Yeah, wins don't lie.
Q. Obviously the top four players have had this incredible dominance at slams for a good period now. But if you could take a moment and reflect on the other top players outside the four, like Berdych or Del Poe or Tsonga, Ferrer, maybe Raonic, who do you think are one or two with the best shot to break through and win a slam?
ROGER FEDERER: Yeah, I would think the next sort of guys behind us, you know, obviously starting with Ferrer, who is in the top four.
And then as well Del Potro, Berdych, and Tsonga. To me, they seem to have the game to tear through a tournament, you know, every given week, you know. So for me, they seem the obvious candidates for that.
Then after that, between 9 and sort of 25 even I think it's pretty even, actually, you know.
I think the players ranked between 4 and 8 have an edge over the guys ranked behind them. That's why they are there in the rankings.
And, again, rankings don't lie in that case.
Q. In that 4 through 8 range, is there one you could give an edge to as having the best shot?
ROGER FEDERER: Well, obviously Juan Martin has done it before. That changes things around a bit.
Joe Willy has been in some finals.
I think Ferrer has put himself in some really good situations. I expect him to give himself chances again in the future.
Berdych we have only seen one Grand Slam finals of him, and he hasn't won as many tournaments as we believe he could win. So then I feel he has the game to all of a sudden break through. Pretty evenly spread out.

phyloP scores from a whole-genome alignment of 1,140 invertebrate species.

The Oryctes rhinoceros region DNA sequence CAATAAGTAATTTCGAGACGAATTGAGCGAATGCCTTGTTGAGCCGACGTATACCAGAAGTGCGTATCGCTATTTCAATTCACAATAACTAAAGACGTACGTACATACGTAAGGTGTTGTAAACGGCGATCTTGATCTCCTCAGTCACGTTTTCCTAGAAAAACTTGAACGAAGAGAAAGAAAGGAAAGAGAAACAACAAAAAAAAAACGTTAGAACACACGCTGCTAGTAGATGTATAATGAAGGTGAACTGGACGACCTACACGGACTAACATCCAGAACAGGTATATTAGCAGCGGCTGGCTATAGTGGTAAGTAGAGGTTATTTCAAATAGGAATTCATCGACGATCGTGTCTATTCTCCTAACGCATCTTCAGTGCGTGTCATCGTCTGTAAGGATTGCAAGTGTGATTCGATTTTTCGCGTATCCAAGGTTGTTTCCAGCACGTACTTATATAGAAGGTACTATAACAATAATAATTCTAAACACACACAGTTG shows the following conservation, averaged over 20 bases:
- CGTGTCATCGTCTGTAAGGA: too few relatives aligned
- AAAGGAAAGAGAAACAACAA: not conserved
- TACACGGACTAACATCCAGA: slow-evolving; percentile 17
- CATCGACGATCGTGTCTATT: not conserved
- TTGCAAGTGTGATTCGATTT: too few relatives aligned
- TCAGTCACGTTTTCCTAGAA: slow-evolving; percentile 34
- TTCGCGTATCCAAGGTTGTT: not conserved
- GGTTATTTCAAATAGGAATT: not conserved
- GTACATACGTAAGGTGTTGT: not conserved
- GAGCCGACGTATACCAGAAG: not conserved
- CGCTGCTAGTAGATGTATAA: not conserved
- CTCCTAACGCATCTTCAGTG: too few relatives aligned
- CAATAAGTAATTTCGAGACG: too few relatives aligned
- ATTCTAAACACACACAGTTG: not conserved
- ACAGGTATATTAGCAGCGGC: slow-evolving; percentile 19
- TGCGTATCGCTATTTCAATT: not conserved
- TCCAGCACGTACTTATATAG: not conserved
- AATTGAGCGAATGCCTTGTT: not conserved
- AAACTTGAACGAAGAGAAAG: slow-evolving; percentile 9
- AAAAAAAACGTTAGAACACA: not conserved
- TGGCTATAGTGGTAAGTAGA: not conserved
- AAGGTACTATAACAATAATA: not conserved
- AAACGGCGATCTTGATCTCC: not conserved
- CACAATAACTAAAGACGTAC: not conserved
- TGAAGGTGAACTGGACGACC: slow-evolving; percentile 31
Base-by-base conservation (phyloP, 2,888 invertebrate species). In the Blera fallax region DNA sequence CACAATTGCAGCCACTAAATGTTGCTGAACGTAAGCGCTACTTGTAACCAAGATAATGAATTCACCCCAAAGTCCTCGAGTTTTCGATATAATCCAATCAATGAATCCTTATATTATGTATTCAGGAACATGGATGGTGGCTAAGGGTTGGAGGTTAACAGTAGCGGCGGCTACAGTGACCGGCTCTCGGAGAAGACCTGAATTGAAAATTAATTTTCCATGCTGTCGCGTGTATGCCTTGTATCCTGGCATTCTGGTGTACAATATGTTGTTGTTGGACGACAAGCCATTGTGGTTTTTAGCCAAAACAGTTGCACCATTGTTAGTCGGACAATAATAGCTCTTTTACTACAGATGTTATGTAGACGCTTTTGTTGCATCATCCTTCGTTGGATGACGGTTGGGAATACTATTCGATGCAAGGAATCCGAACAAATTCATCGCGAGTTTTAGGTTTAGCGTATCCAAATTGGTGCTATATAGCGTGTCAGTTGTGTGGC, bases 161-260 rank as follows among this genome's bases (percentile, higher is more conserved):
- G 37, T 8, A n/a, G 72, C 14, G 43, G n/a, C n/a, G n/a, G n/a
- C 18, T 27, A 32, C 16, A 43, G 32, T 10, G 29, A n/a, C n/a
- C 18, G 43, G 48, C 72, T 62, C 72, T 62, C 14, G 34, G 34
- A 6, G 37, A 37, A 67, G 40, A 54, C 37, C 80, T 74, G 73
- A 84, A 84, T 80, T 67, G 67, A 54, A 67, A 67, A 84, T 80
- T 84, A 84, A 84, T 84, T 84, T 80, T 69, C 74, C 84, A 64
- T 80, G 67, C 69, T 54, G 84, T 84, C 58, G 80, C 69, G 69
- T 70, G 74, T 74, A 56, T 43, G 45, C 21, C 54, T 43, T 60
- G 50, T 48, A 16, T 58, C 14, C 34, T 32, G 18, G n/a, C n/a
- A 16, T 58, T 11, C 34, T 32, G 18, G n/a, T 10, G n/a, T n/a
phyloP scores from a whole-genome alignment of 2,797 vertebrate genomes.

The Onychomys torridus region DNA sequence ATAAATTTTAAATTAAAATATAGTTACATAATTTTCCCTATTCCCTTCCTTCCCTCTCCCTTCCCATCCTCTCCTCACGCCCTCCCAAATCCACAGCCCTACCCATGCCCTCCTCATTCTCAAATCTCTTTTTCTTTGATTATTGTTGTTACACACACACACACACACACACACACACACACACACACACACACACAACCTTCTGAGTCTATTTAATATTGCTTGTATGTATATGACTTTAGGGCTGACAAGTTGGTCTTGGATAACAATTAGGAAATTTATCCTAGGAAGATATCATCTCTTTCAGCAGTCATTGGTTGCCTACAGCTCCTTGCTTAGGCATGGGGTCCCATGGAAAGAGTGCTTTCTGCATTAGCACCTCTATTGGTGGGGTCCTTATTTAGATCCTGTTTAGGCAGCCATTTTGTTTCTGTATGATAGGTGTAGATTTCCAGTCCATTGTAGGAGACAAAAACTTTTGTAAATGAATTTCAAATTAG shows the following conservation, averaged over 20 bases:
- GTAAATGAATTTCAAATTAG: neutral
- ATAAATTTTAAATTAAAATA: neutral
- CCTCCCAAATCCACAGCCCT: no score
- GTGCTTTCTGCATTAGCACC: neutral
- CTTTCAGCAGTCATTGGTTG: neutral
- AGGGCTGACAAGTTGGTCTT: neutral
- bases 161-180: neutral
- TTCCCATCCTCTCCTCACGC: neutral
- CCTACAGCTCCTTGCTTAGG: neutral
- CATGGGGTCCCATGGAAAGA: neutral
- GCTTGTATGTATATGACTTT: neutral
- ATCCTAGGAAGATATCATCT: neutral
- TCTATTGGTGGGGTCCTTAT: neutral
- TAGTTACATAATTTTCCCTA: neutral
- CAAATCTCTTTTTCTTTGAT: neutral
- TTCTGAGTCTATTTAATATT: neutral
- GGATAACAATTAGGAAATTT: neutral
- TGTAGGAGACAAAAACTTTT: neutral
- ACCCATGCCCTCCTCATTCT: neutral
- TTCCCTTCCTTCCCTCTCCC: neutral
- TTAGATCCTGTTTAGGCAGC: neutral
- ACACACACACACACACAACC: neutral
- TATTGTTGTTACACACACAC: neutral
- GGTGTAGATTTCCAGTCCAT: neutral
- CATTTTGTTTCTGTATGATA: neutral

Depends which tournament and which particular surface we are talking about.
Q. Last fall when the ATP rejected the prize increase here, you said you were going to investigate. I was going to ask if you did and if the issue has been resolved to your satisfaction?
ROGER FEDERER: Yeah, it has been resolved. Important was communication. We know the reasons why it happened. It was that the tournaments can't just decide to have all the prize money for the winner and nothing for the first round loser, let's say, or vice versa.
It's about having the proportion of what normally happens on tour and not have Indian Wells be the exception. It's very hard to understand all of that. So I'm happy that's resolved.
The ATP I think worked really hard internally to make sure that we get through it. But we are very appreciative and thankful to the increase by this tournament, and I think important from now on is to look forward on how to build on a good relationship which we have with this tournament.
And if ever, you know, I can help in any way, I'm always open to listen and to help and speak. But there was no reason for me to get involved, actually. Brad Drewett and all those guys handled it together like men.
Q. When the weather starts changing and it's cooler, is it hard to stay loose or do you try to speed your game up a bit?
ROGER FEDERER: Yesterday was cold so the ball wasn't jumping as much and it wasn't traveling through the air as fast as it usually does here in the desert, and it was playing incredibly slow.
Today I thought it was rather slow, but that's what Indian Wells is. It's probably the slowest hard court almost on tour, but sometimes the ball travels faster in the air because of the heat and the desert sort of air.
And, yeah, you adjust. You know, you string your tensions maybe differently. You create the points differently. So you always got to be open to change and change it up a bit.